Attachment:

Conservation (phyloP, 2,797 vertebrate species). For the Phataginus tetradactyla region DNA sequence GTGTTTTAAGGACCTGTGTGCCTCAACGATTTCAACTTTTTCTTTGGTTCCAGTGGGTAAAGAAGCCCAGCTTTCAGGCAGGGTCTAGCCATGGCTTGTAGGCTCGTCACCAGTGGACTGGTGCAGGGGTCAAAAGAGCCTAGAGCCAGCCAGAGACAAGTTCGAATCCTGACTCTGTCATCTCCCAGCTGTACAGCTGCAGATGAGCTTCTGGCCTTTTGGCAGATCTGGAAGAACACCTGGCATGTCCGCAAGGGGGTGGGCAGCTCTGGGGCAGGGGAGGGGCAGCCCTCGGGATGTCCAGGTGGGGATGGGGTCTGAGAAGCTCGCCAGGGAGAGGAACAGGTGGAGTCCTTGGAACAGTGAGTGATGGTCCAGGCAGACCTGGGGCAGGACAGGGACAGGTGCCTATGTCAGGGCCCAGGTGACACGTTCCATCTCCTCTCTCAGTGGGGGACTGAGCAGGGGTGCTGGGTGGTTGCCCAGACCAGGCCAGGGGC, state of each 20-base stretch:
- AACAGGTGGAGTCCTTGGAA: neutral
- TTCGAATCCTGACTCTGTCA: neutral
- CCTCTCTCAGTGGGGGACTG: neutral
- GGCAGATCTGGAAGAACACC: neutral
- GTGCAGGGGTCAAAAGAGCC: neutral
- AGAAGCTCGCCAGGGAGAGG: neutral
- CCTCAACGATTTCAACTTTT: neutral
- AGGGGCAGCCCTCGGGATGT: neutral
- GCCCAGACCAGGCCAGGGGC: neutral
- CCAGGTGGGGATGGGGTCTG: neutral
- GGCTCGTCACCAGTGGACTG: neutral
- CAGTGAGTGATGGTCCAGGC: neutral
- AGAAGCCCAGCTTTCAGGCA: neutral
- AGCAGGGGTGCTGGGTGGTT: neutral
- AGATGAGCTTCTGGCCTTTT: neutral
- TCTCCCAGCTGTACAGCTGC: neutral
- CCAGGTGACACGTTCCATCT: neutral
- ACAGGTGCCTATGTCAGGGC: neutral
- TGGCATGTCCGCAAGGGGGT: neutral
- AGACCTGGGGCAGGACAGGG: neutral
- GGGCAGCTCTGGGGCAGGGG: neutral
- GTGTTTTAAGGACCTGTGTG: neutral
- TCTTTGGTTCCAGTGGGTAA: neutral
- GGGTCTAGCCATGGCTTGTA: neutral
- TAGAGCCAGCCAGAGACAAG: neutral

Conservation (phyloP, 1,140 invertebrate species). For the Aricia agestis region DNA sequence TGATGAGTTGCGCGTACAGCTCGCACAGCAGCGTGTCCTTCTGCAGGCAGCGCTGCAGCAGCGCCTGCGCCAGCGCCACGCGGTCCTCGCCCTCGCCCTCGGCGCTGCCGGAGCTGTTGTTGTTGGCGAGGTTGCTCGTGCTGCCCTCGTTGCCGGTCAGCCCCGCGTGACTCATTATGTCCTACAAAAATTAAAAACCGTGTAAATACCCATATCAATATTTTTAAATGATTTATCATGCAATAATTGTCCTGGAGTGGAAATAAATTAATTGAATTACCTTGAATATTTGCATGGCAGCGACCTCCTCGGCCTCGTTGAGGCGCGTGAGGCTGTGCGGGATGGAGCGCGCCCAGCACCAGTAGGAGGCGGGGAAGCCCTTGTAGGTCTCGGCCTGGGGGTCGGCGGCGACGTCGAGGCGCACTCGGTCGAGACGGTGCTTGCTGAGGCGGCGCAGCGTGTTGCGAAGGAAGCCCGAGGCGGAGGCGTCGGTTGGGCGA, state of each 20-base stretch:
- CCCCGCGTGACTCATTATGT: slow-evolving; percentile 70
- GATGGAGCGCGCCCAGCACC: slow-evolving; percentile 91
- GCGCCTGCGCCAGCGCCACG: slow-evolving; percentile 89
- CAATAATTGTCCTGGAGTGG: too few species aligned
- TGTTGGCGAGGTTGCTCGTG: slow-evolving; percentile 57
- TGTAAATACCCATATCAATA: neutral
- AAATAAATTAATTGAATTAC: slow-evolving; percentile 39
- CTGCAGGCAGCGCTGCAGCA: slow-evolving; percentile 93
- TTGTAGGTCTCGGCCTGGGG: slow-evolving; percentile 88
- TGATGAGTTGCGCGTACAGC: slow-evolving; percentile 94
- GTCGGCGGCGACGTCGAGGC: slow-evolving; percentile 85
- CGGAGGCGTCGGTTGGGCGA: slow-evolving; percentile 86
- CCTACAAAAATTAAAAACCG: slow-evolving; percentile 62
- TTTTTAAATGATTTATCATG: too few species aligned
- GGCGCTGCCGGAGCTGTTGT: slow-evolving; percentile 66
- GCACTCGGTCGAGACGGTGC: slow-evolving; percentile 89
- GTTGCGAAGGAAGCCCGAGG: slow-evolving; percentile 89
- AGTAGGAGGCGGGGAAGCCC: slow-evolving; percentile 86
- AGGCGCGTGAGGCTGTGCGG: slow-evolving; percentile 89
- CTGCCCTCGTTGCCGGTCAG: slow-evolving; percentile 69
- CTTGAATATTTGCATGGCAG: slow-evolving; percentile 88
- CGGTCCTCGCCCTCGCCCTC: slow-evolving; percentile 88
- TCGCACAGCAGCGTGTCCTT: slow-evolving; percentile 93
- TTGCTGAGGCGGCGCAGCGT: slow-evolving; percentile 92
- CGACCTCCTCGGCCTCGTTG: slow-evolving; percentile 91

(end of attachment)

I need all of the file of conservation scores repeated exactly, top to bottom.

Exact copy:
Conservation (phyloP, 2,797 vertebrate species). For the Phataginus tetradactyla region DNA sequence GTGTTTTAAGGACCTGTGTGCCTCAACGATTTCAACTTTTTCTTTGGTTCCAGTGGGTAAAGAAGCCCAGCTTTCAGGCAGGGTCTAGCCATGGCTTGTAGGCTCGTCACCAGTGGACTGGTGCAGGGGTCAAAAGAGCCTAGAGCCAGCCAGAGACAAGTTCGAATCCTGACTCTGTCATCTCCCAGCTGTACAGCTGCAGATGAGCTTCTGGCCTTTTGGCAGATCTGGAAGAACACCTGGCATGTCCGCAAGGGGGTGGGCAGCTCTGGGGCAGGGGAGGGGCAGCCCTCGGGATGTCCAGGTGGGGATGGGGTCTGAGAAGCTCGCCAGGGAGAGGAACAGGTGGAGTCCTTGGAACAGTGAGTGATGGTCCAGGCAGACCTGGGGCAGGACAGGGACAGGTGCCTATGTCAGGGCCCAGGTGACACGTTCCATCTCCTCTCTCAGTGGGGGACTGAGCAGGGGTGCTGGGTGGTTGCCCAGACCAGGCCAGGGGC, state of each 20-base stretch:
- AACAGGTGGAGTCCTTGGAA: neutral
- TTCGAATCCTGACTCTGTCA: neutral
- CCTCTCTCAGTGGGGGACTG: neutral
- GGCAGATCTGGAAGAACACC: neutral
- GTGCAGGGGTCAAAAGAGCC: neutral
- AGAAGCTCGCCAGGGAGAGG: neutral
- CCTCAACGATTTCAACTTTT: neutral
- AGGGGCAGCCCTCGGGATGT: neutral
- GCCCAGACCAGGCCAGGGGC: neutral
- CCAGGTGGGGATGGGGTCTG: neutral
- GGCTCGTCACCAGTGGACTG: neutral
- CAGTGAGTGATGGTCCAGGC: neutral
- AGAAGCCCAGCTTTCAGGCA: neutral
- AGCAGGGGTGCTGGGTGGTT: neutral
- AGATGAGCTTCTGGCCTTTT: neutral
- TCTCCCAGCTGTACAGCTGC: neutral
- CCAGGTGACACGTTCCATCT: neutral
- ACAGGTGCCTATGTCAGGGC: neutral
- TGGCATGTCCGCAAGGGGGT: neutral
- AGACCTGGGGCAGGACAGGG: neutral
- GGGCAGCTCTGGGGCAGGGG: neutral
- GTGTTTTAAGGACCTGTGTG: neutral
- TCTTTGGTTCCAGTGGGTAA: neutral
- GGGTCTAGCCATGGCTTGTA: neutral
- TAGAGCCAGCCAGAGACAAG: neutral

Conservation (phyloP, 1,140 invertebrate species). For the Aricia agestis region DNA sequence TGATGAGTTGCGCGTACAGCTCGCACAGCAGCGTGTCCTTCTGCAGGCAGCGCTGCAGCAGCGCCTGCGCCAGCGCCACGCGGTCCTCGCCCTCGCCCTCGGCGCTGCCGGAGCTGTTGTTGTTGGCGAGGTTGCTCGTGCTGCCCTCGTTGCCGGTCAGCCCCGCGTGACTCATTATGTCCTACAAAAATTAAAAACCGTGTAAATACCCATATCAATATTTTTAAATGATTTATCATGCAATAATTGTCCTGGAGTGGAAATAAATTAATTGAATTACCTTGAATATTTGCATGGCAGCGACCTCCTCGGCCTCGTTGAGGCGCGTGAGGCTGTGCGGGATGGAGCGCGCCCAGCACCAGTAGGAGGCGGGGAAGCCCTTGTAGGTCTCGGCCTGGGGGTCGGCGGCGACGTCGAGGCGCACTCGGTCGAGACGGTGCTTGCTGAGGCGGCGCAGCGTGTTGCGAAGGAAGCCCGAGGCGGAGGCGTCGGTTGGGCGA, state of each 20-base stretch:
- CCCCGCGTGACTCATTATGT: slow-evolving; percentile 70
- GATGGAGCGCGCCCAGCACC: slow-evolving; percentile 91
- GCGCCTGCGCCAGCGCCACG: slow-evolving; percentile 89
- CAATAATTGTCCTGGAGTGG: too few species aligned
- TGTTGGCGAGGTTGCTCGTG: slow-evolving; percentile 57
- TGTAAATACCCATATCAATA: neutral
- AAATAAATTAATTGAATTAC: slow-evolving; percentile 39
- CTGCAGGCAGCGCTGCAGCA: slow-evolving; percentile 93
- TTGTAGGTCTCGGCCTGGGG: slow-evolving; percentile 88
- TGATGAGTTGCGCGTACAGC: slow-evolving; percentile 94
- GTCGGCGGCGACGTCGAGGC: slow-evolving; percentile 85
- CGGAGGCGTCGGTTGGGCGA: slow-evolving; percentile 86
- CCTACAAAAATTAAAAACCG: slow-evolving; percentile 62
- TTTTTAAATGATTTATCATG: too few species aligned
- GGCGCTGCCGGAGCTGTTGT: slow-evolving; percentile 66
- GCACTCGGTCGAGACGGTGC: slow-evolving; percentile 89
- GTTGCGAAGGAAGCCCGAGG: slow-evolving; percentile 89
- AGTAGGAGGCGGGGAAGCCC: slow-evolving; percentile 86
- AGGCGCGTGAGGCTGTGCGG: slow-evolving; percentile 89
- CTGCCCTCGTTGCCGGTCAG: slow-evolving; percentile 69
- CTTGAATATTTGCATGGCAG: slow-evolving; percentile 88
- CGGTCCTCGCCCTCGCCCTC: slow-evolving; percentile 88
- TCGCACAGCAGCGTGTCCTT: slow-evolving; percentile 93
- TTGCTGAGGCGGCGCAGCGT: slow-evolving; percentile 92
- CGACCTCCTCGGCCTCGTTG: slow-evolving; percentile 91